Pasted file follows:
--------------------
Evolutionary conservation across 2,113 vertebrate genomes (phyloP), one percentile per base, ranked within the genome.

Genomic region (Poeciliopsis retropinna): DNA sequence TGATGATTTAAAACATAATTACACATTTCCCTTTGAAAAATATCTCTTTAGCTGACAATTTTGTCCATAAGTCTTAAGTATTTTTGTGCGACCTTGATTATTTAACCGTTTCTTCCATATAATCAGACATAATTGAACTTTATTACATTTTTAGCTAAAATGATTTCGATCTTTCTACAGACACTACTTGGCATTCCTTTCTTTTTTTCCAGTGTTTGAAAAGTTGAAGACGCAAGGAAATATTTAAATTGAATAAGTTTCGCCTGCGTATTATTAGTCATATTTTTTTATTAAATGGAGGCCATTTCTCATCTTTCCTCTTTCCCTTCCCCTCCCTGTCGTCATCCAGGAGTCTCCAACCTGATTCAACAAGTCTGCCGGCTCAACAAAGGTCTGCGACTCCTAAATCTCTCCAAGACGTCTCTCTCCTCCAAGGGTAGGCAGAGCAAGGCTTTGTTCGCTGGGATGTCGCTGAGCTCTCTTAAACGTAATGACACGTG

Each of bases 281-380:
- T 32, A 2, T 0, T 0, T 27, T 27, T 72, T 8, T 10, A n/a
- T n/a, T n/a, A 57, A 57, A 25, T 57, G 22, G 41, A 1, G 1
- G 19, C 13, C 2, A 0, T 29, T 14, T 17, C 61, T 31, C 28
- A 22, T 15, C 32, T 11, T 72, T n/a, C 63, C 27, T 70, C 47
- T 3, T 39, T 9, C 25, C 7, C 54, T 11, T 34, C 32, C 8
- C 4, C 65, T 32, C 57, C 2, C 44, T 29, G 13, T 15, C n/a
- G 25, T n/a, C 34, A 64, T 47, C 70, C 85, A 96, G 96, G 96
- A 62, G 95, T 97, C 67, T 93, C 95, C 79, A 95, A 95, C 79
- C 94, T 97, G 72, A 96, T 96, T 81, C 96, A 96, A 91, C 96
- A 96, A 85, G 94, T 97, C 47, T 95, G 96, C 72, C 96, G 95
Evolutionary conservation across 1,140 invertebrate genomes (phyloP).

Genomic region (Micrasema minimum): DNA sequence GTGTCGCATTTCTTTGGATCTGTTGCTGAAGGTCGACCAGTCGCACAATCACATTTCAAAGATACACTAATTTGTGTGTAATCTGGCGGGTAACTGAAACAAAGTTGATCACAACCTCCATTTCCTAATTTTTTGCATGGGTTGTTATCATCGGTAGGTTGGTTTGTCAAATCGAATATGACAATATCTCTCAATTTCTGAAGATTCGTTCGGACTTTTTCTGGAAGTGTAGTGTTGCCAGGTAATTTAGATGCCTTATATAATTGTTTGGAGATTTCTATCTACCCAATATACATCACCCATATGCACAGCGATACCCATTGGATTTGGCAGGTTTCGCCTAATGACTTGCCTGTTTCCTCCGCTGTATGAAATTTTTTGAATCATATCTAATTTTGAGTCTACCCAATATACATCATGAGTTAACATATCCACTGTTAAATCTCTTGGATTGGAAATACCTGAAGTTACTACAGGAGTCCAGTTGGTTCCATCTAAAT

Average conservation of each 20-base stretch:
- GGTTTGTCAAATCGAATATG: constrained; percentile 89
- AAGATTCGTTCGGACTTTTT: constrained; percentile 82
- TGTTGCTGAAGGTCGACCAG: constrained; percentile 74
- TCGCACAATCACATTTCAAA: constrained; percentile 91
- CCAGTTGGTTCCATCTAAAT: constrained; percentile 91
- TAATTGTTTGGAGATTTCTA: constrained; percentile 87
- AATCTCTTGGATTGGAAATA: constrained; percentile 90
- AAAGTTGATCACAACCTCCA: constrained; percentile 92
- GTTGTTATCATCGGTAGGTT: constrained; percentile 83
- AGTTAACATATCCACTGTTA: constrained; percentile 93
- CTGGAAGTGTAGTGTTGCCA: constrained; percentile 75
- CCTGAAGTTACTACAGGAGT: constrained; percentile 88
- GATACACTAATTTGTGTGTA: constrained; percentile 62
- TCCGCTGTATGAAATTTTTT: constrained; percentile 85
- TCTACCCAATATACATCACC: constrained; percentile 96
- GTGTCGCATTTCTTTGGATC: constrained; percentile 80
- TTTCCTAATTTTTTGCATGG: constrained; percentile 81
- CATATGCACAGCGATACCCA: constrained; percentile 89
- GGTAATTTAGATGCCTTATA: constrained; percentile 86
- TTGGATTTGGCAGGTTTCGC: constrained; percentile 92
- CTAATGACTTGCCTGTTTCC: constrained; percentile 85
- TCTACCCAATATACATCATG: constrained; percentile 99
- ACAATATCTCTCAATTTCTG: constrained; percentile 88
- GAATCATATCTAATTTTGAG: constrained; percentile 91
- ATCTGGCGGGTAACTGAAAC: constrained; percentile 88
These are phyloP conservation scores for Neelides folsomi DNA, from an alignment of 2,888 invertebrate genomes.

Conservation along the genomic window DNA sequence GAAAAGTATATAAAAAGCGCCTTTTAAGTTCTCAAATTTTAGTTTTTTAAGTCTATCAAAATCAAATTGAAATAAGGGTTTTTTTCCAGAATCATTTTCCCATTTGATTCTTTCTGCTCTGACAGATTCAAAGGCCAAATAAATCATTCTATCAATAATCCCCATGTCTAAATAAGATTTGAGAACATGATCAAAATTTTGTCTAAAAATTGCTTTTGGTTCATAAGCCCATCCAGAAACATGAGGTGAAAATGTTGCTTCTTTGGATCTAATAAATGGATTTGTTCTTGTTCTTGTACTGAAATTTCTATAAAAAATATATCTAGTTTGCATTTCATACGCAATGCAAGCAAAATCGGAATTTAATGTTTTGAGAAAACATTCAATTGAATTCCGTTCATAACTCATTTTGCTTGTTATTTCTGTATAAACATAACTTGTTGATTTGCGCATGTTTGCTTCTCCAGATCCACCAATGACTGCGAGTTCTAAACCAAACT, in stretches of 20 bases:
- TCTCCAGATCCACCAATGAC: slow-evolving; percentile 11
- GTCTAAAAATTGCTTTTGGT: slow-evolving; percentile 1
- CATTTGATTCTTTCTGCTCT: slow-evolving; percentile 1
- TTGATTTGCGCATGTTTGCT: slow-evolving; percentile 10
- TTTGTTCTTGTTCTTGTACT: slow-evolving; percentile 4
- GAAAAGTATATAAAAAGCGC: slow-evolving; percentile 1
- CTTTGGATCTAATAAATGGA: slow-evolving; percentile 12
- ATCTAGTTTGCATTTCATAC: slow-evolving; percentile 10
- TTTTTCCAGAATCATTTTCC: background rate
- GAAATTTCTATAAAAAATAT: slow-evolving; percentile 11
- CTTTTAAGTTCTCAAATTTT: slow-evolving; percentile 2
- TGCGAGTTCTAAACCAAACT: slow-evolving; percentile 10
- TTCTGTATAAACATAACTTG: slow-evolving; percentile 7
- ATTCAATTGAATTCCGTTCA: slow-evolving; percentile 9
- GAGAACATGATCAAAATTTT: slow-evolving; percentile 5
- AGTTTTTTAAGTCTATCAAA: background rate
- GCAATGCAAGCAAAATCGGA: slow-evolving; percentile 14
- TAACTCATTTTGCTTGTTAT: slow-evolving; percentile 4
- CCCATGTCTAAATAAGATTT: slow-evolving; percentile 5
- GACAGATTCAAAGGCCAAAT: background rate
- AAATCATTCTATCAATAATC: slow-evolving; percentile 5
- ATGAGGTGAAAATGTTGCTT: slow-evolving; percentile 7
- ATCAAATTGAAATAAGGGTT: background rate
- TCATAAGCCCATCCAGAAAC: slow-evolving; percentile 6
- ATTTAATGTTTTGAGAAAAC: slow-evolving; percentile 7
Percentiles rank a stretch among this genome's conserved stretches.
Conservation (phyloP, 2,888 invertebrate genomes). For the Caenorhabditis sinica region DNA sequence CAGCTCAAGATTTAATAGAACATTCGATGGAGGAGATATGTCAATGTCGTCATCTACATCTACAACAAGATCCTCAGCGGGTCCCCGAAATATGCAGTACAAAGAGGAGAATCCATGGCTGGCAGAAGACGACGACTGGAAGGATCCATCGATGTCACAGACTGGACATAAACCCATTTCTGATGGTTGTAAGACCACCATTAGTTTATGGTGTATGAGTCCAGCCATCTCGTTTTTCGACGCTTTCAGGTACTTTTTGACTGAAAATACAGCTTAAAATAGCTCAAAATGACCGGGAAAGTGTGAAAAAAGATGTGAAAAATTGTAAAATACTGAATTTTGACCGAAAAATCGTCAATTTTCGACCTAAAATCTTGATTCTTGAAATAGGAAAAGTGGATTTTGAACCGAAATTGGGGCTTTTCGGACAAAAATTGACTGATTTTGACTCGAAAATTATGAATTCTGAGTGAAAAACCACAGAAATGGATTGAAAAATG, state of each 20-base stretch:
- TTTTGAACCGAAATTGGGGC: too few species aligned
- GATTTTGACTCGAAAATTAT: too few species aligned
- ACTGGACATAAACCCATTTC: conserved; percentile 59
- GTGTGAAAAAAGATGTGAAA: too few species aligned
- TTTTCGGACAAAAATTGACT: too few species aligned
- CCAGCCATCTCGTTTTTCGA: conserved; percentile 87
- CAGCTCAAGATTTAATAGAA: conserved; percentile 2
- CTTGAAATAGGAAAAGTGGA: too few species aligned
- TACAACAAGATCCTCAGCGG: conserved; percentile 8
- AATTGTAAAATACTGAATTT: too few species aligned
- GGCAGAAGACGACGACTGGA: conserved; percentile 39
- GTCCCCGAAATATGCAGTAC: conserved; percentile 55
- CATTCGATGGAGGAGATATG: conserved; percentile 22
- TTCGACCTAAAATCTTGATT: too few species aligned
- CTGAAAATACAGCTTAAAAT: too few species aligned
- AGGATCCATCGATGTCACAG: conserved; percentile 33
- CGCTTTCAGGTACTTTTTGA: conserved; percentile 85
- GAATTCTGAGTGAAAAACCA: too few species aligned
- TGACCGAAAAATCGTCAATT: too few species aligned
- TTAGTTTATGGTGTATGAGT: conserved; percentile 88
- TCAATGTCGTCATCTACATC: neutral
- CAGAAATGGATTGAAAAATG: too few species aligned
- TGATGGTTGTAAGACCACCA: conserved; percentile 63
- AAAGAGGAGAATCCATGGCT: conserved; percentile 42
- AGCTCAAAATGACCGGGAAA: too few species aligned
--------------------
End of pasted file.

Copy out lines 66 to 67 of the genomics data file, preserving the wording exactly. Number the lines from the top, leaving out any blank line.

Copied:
- ATCAAATTGAAATAAGGGTT: background rate
- TCATAAGCCCATCCAGAAAC: slow-evolving; percentile 6